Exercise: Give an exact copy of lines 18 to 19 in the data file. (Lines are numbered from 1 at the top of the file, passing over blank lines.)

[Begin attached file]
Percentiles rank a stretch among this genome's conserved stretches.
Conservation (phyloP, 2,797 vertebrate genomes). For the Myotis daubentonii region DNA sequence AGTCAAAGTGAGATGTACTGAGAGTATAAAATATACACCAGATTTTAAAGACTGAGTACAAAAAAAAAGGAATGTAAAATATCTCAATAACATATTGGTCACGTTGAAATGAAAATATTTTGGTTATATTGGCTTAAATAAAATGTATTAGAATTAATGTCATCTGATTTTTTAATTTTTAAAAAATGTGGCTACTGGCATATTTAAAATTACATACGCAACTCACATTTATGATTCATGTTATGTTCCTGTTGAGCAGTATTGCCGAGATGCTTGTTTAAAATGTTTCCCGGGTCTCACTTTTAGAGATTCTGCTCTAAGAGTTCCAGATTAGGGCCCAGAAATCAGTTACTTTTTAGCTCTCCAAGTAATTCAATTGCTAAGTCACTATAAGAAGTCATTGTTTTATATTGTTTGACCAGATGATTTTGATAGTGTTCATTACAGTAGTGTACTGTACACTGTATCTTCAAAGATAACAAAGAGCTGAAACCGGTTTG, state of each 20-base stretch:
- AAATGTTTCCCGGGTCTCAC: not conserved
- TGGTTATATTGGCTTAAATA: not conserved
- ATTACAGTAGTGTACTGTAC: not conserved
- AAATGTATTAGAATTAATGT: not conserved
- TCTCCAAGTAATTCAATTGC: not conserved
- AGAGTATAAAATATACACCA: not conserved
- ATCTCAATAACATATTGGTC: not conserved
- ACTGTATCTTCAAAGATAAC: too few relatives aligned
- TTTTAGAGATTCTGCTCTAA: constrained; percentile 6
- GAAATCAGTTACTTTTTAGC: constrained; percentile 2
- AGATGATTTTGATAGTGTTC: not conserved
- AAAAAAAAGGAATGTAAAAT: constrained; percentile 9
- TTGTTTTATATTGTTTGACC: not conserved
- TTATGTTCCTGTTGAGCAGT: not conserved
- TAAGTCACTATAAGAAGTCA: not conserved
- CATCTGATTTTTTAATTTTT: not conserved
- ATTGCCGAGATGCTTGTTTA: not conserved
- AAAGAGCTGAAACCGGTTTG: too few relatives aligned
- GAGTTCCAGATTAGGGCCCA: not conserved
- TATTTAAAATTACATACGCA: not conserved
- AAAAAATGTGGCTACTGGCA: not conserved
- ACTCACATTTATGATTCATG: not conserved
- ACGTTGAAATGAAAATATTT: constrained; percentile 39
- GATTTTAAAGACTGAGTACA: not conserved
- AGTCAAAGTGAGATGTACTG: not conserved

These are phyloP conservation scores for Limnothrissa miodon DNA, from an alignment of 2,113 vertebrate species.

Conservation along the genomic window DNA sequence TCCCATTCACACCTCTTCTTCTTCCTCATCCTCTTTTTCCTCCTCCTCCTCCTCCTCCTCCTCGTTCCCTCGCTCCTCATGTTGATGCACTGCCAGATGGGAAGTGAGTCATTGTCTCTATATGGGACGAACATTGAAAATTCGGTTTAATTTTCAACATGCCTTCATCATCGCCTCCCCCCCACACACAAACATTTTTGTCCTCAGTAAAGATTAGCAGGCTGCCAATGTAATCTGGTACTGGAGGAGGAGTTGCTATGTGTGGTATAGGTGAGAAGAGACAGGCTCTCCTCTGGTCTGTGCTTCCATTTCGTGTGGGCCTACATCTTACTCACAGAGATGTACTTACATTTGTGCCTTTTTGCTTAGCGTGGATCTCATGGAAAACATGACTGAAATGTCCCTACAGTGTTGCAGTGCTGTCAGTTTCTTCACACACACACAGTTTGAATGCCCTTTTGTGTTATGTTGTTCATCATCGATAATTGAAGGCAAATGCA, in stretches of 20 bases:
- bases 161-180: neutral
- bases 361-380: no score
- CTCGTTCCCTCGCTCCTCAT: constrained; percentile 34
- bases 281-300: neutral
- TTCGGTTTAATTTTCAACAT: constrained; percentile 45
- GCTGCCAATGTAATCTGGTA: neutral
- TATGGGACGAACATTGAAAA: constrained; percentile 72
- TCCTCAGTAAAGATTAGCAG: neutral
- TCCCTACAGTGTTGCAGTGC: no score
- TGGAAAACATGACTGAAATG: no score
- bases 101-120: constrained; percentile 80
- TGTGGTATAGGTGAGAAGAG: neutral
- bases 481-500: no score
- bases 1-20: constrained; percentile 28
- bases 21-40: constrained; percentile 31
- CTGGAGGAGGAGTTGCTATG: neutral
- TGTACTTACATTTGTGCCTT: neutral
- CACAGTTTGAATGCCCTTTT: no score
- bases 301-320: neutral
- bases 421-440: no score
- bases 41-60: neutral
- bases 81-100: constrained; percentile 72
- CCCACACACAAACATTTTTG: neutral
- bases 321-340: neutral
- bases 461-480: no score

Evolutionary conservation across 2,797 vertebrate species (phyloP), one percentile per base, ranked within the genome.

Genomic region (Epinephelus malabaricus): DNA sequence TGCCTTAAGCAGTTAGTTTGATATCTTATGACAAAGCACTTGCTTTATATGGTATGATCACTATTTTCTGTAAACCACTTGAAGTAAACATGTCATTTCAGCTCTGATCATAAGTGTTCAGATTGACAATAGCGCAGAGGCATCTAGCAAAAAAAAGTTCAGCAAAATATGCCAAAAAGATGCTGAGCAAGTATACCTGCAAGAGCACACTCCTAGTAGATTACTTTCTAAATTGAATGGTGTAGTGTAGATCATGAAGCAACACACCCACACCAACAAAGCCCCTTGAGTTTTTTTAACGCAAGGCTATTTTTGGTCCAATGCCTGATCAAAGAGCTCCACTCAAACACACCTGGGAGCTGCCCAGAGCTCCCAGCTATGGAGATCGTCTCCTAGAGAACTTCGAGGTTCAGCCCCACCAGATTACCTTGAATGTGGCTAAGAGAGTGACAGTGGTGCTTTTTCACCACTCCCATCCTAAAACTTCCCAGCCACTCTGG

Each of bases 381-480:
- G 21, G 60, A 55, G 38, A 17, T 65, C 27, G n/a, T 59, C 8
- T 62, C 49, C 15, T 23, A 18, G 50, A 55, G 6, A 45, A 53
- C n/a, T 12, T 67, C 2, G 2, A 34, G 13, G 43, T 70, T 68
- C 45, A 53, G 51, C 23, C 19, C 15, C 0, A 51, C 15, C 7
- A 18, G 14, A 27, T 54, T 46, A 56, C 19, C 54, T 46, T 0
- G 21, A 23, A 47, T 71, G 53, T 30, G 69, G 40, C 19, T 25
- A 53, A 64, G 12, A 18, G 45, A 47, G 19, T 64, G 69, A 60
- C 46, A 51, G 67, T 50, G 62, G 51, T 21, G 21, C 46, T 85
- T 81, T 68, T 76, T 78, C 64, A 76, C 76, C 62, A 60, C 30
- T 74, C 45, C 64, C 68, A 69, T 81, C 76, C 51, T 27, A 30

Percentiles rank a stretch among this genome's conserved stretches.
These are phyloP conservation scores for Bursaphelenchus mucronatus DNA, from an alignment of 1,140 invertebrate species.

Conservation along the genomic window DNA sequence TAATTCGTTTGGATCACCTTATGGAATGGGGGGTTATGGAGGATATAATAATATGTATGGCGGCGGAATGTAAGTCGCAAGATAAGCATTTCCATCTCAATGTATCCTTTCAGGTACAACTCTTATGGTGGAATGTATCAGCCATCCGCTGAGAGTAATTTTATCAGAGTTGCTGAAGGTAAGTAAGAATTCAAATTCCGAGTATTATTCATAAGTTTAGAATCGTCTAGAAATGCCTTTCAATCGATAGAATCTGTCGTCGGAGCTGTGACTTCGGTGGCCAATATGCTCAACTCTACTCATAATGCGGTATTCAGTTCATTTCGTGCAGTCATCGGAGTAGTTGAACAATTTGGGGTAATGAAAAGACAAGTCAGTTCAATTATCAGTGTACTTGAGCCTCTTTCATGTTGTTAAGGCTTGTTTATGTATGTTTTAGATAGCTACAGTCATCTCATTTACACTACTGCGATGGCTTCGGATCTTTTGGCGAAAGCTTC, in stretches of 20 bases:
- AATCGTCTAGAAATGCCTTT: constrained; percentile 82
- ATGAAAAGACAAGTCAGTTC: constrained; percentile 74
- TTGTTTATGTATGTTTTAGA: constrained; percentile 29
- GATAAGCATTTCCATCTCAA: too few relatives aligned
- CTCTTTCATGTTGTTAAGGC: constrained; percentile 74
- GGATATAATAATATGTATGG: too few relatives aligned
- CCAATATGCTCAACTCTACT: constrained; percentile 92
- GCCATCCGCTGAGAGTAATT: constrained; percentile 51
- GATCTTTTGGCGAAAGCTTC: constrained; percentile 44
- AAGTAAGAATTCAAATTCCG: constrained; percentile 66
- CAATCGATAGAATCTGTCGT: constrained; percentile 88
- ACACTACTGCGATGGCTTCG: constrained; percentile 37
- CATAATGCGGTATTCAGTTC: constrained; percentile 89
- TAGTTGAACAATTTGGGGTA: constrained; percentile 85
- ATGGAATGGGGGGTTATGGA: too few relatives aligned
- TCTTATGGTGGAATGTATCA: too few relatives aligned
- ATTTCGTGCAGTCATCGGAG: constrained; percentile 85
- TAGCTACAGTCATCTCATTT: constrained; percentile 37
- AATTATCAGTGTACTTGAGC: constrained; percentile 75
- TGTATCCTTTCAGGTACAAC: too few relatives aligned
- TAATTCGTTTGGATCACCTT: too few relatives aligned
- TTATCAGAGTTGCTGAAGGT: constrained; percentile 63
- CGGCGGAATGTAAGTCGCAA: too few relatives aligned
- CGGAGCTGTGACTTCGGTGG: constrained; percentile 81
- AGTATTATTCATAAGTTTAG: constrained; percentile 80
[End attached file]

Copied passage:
- CATCTGATTTTTTAATTTTT: not conserved
- ATTGCCGAGATGCTTGTTTA: not conserved